The time bomb is set, the Basterd’s vow to get 100 Nazi scalps each, and the film flows into Tarantino’s stylistic chapter format. This is a risky form–one that should only be done if the skill is there–and Tarantino has this skill. Each chapter is tightly wrapped in presentation with a bow and all. Chapter titles tease a bit of the story. As the following chapter comes, the story snowballs, the clock ticks louder and by the final act, Tarantino’s built a suspense that draws a collective applause from the audience.
Such things seem accomplished by the mastermind of the director, but as we all know, it takes a team to make a movie live. Sally Menke, Tarantino’s friend/editor is responsible for editing all of his first six films. She has an eye for frames and timing like I’ve never seen. As a writer, we tend to be a bit wordy, as it is so easy for us to wander into “Expositionland”, but with editors like Sally, those detours are canceled. Her eye is the reason pacing is steady as we like it, bumpy when we like it and devastating when we feel it. No lag. With Sally, the story was pushed to perfection, causing Tarantino to cut many scenes like Aldo’s discovery of the Killer Crows–a troop of black soldiers plotting their own revenge on the white officers who had done them wrong; the backstory of beloved character Donny “The Bear Jew” Donowitz, and the appearance of Madame Mimieux, the aunt who gifted Shoshanna her cinema. All would’ve been glorious–no pun intended– but they were not integral. Keeping them would’ve lost attention spans and turned the film into something else. But for 153 minutes we sit, feel and react without noticing the time, proving that magic is most certainly in the editing.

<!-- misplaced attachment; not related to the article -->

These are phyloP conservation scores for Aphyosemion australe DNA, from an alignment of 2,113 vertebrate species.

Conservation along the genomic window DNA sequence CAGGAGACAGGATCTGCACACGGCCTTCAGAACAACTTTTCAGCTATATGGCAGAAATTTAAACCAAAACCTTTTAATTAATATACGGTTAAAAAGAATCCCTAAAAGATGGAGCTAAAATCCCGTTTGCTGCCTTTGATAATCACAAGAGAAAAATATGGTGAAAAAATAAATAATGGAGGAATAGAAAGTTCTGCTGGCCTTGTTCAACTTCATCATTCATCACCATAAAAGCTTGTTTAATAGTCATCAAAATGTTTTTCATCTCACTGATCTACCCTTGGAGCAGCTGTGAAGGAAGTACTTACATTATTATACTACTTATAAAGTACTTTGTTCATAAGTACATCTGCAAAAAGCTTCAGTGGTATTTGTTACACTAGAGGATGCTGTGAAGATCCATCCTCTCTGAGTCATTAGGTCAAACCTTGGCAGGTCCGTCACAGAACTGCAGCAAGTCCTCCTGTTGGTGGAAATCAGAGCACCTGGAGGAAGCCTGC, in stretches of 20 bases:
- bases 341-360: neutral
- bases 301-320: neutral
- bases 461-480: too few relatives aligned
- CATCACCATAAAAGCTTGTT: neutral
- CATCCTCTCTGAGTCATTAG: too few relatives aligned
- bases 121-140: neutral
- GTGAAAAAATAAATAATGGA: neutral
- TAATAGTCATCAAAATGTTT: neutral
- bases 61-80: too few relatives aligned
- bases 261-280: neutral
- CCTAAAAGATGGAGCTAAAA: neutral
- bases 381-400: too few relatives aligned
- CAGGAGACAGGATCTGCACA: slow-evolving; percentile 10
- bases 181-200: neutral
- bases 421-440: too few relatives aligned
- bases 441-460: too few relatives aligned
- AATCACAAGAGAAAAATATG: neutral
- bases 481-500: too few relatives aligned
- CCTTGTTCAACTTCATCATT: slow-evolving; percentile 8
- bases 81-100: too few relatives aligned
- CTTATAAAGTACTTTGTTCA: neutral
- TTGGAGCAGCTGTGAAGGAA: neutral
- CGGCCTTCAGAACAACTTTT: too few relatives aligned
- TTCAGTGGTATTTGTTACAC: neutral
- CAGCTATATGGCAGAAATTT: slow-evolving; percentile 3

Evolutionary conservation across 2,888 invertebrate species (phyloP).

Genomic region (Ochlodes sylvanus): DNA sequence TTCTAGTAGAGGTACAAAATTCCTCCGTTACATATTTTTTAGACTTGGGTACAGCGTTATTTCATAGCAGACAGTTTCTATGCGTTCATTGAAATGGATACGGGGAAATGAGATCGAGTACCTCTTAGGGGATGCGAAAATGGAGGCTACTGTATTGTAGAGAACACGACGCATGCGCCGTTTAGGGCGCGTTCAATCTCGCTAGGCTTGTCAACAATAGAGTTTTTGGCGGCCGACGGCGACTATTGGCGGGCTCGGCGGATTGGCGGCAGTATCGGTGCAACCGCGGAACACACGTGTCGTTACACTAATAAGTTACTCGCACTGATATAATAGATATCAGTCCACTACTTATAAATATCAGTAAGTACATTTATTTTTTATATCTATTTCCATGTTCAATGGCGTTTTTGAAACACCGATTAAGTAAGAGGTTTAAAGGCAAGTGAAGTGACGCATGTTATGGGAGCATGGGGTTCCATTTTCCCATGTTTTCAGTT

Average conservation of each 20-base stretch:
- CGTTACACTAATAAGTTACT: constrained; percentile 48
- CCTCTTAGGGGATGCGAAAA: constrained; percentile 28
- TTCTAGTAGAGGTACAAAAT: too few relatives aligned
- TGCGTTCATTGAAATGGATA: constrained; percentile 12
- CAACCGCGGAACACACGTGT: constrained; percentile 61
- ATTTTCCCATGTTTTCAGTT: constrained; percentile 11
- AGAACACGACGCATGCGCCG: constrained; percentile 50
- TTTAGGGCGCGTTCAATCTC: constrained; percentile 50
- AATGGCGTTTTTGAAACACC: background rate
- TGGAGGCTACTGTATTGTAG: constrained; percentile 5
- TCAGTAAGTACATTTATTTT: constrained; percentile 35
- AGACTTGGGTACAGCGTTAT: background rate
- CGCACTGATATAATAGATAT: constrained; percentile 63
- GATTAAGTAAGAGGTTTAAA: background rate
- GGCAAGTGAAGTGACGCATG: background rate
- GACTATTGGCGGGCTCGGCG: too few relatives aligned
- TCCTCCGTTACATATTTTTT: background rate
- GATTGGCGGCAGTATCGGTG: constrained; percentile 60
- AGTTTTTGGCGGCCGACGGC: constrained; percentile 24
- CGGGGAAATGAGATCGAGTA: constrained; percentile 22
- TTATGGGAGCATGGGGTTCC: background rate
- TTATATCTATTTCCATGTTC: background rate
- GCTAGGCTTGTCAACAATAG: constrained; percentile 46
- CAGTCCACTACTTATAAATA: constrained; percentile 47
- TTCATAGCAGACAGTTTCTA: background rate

The team of Menke-Tarantino was always lightning in a bottle. He flourished alongside her, just as she flourished alongside him–they’d sweep award season with wins for Pulp Fiction, Reservoir Dogs, Kill Bill Vol. 1 and 2. However, Inglourius Basterds is where Sally’s skills shined brightest. This is the work of a woman at the peak of her career, the top of her game. Sadly, after her passing, her absence from Tarantino films can be felt. Those smart choices which assisted in sharpening the bite of Landa’s evil, bonding our allegiance with the Basterd’s and bringing us to cheer their gory victories are much more noticeable beside The Hateful Eight and Once Upon a Time in Hollywood. All of Tarantino’s films shine in their own right, no doubt, but Sally Menke brought their vibrancy to a blinding level.